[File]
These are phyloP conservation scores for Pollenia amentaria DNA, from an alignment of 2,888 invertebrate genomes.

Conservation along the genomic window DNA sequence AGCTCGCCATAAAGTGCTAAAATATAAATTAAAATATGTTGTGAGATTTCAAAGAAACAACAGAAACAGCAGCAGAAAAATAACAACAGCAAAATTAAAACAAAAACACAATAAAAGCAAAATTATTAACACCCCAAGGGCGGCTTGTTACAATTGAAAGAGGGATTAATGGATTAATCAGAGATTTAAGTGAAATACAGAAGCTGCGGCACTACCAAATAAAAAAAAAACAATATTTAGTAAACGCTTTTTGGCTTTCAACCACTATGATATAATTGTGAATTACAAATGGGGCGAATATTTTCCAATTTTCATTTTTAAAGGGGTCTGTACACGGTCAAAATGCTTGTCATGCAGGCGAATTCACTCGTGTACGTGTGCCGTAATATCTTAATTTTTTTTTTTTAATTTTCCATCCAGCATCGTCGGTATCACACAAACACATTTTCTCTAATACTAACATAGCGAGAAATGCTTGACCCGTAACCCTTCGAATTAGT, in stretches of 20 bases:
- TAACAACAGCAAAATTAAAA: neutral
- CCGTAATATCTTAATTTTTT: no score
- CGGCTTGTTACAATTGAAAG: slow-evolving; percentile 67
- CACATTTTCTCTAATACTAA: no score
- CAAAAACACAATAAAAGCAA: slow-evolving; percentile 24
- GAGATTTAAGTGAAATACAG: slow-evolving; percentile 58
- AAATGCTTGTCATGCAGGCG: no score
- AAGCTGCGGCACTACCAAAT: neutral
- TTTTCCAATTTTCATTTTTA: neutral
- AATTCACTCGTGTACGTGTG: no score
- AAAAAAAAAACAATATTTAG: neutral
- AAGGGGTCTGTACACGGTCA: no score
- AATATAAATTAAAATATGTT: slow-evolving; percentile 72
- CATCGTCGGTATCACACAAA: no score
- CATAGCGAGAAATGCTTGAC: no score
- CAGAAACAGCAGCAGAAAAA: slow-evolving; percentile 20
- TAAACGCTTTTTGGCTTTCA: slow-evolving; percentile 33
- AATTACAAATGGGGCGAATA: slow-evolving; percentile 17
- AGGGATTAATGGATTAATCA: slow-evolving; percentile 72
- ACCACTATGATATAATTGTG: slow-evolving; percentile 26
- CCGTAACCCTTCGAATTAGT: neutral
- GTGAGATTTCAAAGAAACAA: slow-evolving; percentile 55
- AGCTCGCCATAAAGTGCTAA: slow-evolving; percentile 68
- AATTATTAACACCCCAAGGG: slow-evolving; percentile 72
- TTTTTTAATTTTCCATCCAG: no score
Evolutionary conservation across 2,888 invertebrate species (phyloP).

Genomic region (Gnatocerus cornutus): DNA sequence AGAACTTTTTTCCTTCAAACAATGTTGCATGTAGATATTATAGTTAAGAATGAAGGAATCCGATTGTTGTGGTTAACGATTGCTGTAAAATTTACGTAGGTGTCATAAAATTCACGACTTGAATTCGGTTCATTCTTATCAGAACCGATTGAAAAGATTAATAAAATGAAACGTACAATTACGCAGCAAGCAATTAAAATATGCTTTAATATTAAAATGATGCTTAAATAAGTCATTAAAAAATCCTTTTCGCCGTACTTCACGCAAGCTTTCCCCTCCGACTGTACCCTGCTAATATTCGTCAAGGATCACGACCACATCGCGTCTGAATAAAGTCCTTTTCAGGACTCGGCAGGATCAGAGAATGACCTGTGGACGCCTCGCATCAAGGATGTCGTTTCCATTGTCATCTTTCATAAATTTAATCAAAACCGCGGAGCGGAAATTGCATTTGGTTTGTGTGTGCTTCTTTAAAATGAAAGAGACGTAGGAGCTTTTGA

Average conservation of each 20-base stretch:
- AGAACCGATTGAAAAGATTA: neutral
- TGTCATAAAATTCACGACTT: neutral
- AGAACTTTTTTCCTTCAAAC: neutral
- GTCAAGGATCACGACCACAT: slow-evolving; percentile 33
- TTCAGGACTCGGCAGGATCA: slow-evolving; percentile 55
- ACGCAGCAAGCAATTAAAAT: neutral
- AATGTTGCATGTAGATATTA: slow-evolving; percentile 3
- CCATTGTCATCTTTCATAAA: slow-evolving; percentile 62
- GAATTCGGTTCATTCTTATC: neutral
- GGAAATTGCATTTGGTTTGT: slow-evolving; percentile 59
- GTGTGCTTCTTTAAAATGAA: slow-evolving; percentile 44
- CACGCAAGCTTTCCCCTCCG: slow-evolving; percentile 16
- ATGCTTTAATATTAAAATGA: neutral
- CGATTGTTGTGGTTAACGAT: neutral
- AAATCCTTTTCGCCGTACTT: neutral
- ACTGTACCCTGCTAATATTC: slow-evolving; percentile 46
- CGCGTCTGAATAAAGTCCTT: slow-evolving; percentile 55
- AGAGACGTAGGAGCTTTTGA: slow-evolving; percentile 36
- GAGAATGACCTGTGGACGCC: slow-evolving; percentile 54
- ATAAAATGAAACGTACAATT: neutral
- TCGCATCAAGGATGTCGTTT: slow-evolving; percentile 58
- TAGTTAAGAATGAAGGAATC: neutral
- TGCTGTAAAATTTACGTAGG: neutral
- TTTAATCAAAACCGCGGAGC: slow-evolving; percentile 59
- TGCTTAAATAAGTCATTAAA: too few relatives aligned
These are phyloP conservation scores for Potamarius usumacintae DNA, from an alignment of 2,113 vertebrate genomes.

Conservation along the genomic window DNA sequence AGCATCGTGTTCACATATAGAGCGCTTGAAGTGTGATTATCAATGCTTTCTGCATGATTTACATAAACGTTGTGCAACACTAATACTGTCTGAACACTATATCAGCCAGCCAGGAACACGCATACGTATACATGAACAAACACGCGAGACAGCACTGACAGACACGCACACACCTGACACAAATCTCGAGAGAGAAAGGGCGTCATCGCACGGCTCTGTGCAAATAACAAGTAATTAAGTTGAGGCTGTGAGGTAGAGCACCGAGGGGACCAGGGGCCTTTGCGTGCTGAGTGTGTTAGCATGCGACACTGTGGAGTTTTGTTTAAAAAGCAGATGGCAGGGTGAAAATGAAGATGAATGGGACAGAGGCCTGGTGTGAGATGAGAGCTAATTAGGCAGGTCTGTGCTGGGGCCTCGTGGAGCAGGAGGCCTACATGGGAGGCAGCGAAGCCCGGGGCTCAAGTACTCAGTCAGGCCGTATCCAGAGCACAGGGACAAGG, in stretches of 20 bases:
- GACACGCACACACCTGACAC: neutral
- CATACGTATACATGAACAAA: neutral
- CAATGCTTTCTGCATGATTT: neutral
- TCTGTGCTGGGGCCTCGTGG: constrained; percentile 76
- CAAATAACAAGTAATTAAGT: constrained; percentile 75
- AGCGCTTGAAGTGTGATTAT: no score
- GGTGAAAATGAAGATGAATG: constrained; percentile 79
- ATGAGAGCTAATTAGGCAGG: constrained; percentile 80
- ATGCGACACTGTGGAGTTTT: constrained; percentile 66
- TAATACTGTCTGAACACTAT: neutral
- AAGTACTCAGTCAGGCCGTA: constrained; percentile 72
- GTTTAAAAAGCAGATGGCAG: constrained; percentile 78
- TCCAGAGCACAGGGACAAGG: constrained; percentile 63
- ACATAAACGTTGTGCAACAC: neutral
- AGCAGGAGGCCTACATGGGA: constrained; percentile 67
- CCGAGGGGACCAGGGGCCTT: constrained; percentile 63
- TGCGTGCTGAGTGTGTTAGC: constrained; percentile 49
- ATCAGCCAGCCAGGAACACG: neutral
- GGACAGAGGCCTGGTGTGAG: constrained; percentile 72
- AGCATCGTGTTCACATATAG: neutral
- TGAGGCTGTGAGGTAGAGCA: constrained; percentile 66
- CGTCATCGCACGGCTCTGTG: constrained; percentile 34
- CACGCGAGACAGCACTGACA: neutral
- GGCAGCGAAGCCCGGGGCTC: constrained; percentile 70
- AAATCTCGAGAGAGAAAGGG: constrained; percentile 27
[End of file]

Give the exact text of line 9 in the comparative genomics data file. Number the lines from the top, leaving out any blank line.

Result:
- AAATGCTTGTCATGCAGGCG: no score